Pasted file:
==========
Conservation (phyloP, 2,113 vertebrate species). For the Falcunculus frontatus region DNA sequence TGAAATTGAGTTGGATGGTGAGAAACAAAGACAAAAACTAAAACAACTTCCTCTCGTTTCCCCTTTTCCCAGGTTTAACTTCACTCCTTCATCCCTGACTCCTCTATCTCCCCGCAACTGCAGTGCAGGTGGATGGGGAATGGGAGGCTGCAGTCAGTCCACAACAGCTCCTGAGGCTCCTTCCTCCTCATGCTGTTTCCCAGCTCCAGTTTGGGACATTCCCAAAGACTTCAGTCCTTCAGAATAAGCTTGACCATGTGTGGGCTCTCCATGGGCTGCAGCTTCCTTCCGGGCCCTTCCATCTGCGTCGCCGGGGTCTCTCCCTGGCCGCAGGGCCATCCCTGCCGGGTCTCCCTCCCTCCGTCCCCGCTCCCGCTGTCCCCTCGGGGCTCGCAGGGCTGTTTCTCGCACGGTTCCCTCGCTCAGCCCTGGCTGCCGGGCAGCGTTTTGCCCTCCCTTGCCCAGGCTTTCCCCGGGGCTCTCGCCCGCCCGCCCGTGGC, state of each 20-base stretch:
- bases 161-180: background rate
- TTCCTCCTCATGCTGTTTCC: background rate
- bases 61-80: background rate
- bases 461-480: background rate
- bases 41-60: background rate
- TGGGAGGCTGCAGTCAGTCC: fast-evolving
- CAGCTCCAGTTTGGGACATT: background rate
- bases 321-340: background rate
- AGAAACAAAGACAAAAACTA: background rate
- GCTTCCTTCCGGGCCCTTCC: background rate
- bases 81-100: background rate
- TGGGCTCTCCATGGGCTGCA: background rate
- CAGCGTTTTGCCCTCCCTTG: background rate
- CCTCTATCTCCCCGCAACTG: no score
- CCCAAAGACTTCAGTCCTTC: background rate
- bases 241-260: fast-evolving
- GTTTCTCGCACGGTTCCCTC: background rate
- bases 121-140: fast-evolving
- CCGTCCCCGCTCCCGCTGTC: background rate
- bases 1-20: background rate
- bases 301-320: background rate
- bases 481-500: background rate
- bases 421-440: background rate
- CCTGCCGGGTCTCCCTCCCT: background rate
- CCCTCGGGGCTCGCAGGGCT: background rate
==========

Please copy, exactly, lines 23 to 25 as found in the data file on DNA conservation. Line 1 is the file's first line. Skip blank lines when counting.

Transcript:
- bases 481-500: background rate
- bases 421-440: background rate
- CCTGCCGGGTCTCCCTCCCT: background rate